But would the boss, in the directions, not maybe add in what kind of building so you don't miss it? 

Just like Allah, does not want us to miss our destination, he tells us He is One, so we should worship Him as One, instead of worshipping him through partners.

3. He has told all of humanity the straight path. Muslims are the only ones who follow it, so then surely Muslims are more loved to Him then those who don't take heed.

Hope my answer helped!

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9 hours ago, Guest Hans Flemmenwerfer said:

I'll keep it brief.

Firstly, why do we need a God?

Secondly, why does God need to be one?

Lastly, why does this God have to the Muslim's God?

Looking for detailed answers with one principal reason, not too interested in anecdotal evidence, rather objective evidence if it is necessary.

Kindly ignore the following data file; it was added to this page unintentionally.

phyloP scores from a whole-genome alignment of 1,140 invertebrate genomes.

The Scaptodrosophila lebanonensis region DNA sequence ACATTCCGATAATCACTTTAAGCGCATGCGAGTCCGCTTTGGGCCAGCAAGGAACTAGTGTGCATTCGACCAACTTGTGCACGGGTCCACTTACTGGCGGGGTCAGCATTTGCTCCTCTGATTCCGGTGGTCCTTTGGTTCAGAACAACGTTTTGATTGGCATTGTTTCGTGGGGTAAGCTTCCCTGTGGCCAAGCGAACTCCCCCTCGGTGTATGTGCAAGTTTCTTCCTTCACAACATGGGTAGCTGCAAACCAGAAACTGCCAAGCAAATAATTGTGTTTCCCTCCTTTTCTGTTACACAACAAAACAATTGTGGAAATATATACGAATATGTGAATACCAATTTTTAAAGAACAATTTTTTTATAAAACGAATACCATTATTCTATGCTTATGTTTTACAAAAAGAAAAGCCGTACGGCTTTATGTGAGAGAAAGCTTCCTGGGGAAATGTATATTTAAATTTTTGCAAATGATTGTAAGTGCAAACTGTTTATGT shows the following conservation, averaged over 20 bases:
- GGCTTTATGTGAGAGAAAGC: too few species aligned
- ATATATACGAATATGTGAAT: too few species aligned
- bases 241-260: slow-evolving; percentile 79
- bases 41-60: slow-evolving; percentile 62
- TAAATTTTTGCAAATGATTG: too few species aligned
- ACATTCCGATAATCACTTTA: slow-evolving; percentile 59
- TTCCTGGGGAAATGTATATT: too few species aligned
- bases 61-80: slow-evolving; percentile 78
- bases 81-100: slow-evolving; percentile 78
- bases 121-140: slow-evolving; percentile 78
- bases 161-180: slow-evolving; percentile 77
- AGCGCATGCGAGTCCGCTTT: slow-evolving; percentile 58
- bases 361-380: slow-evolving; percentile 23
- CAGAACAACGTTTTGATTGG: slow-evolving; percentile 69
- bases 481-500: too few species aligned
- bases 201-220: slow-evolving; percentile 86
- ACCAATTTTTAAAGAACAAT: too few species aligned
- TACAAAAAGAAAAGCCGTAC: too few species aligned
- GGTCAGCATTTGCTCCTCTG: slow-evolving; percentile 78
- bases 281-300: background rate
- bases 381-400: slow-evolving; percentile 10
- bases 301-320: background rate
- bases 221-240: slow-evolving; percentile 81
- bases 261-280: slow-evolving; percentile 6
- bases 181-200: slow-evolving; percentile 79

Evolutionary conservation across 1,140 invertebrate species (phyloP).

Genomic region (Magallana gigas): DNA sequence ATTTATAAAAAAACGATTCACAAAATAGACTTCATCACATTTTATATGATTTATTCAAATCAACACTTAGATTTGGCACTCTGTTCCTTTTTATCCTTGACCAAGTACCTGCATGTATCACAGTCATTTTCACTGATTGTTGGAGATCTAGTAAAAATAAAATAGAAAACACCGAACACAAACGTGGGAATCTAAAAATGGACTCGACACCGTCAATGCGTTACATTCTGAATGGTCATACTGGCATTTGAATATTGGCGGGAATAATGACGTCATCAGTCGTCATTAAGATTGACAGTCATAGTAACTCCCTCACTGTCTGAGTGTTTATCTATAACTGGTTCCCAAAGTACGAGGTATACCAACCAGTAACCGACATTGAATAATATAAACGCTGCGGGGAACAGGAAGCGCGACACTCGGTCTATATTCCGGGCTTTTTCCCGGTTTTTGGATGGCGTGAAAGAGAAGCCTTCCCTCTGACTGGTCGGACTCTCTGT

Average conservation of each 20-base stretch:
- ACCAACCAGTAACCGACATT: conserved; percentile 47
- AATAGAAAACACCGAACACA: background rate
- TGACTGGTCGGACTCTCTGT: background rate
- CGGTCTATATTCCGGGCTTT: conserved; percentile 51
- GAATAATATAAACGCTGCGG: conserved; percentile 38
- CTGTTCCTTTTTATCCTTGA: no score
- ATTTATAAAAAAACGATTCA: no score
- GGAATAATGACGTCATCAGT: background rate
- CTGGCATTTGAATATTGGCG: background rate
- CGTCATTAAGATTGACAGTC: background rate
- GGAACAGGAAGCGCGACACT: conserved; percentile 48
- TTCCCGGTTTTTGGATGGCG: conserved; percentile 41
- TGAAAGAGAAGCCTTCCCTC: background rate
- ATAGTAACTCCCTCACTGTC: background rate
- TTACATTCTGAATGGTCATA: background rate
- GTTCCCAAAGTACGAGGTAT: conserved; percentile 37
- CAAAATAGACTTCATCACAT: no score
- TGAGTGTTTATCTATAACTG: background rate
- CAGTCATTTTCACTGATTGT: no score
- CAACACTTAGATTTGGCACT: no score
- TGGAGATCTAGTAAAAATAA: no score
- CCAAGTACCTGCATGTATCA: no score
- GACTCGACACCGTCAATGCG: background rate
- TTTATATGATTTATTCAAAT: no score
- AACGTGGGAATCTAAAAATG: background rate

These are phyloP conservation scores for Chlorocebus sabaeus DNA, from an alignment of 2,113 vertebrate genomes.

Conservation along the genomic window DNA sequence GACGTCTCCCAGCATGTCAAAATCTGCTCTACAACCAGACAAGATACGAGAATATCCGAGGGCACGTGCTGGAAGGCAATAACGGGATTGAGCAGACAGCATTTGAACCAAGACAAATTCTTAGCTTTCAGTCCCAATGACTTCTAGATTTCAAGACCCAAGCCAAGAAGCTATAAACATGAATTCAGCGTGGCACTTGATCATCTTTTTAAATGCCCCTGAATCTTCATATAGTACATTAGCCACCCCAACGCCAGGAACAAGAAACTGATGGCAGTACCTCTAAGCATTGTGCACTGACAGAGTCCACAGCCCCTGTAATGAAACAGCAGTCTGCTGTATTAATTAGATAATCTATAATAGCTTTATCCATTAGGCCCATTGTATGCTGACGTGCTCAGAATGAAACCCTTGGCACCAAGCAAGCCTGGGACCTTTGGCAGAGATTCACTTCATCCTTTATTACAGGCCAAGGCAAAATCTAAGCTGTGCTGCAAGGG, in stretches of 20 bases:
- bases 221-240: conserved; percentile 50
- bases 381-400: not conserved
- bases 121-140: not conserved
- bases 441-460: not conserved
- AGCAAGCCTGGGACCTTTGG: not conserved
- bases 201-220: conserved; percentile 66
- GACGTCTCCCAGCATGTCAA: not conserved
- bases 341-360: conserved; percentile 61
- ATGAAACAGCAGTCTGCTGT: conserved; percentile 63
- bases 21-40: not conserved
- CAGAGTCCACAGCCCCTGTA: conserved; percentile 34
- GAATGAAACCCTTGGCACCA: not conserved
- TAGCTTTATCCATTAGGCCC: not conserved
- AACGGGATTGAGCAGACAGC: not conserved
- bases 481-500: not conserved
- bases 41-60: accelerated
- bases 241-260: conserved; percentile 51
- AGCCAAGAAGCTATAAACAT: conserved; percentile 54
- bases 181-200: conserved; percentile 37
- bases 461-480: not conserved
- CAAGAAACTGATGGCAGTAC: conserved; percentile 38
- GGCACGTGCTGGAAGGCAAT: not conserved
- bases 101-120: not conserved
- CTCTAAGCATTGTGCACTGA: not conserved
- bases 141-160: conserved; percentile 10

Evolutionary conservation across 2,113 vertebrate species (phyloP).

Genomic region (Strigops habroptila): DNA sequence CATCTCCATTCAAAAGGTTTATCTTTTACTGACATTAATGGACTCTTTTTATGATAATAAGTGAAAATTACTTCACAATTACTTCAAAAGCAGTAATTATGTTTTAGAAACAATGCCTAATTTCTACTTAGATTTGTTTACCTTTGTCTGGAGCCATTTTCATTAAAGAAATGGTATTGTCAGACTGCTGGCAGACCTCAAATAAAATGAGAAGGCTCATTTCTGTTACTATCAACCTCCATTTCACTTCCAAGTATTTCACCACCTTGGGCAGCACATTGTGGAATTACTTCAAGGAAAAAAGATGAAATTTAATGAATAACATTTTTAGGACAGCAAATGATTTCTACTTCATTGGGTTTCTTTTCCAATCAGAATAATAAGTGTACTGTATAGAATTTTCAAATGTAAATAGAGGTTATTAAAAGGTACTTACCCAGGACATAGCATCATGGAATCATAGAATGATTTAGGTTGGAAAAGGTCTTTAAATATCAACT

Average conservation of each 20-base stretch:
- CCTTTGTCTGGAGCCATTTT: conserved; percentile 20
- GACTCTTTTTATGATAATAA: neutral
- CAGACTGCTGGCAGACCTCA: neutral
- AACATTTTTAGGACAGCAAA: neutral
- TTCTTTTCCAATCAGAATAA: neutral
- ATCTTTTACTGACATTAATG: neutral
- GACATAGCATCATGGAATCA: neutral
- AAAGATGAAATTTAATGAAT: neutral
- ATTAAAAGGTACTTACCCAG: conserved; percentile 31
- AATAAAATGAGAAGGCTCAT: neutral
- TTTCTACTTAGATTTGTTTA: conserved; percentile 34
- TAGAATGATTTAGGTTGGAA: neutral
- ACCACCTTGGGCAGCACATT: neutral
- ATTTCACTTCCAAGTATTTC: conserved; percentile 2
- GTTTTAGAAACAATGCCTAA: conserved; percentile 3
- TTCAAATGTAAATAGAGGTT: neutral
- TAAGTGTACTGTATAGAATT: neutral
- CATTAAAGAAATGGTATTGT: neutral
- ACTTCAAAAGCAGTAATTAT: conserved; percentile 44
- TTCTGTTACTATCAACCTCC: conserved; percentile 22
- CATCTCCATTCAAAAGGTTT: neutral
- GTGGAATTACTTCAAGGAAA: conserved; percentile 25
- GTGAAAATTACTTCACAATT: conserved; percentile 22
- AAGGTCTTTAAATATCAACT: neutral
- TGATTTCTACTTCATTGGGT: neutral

In brief:

For the first question, look into Thomas Aquinas' Five Proofs for the existance of God, especially the 'Argument from Causation' and the 'Teleological Argument,' which are the most relevant today. This resource may help you:

http://study.com/academy/lesson/st-thomas-aquinas-five-proofs-of-god.html

For the last two questions, the best way for you to get answers from the Muslim perspective would be to go directly to the source from which Muslims derive their beliefs. Hence, I encourage you to try to read as much of the Qur'an as you can. It directly addresses the questions you've asked on several occasions.

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10 hours ago, Guest Hans Flemmenwerfer said:

Firstly, why do we need a God?

It is acknowledging reality - that everything in existence is either contingent or necessary, and it is impossible for there to be an unlimited chain of contingent things. There has to be something necessary and absolute that originated the universe and the laws under which it operates. That First Cause cannot be random, because random things do not occur out of pure nothingness (and I mean nothing - not just no molecules, but no laws too).
 

10 hours ago, Guest Hans Flemmenwerfer said:

Secondly, why does God need to be one?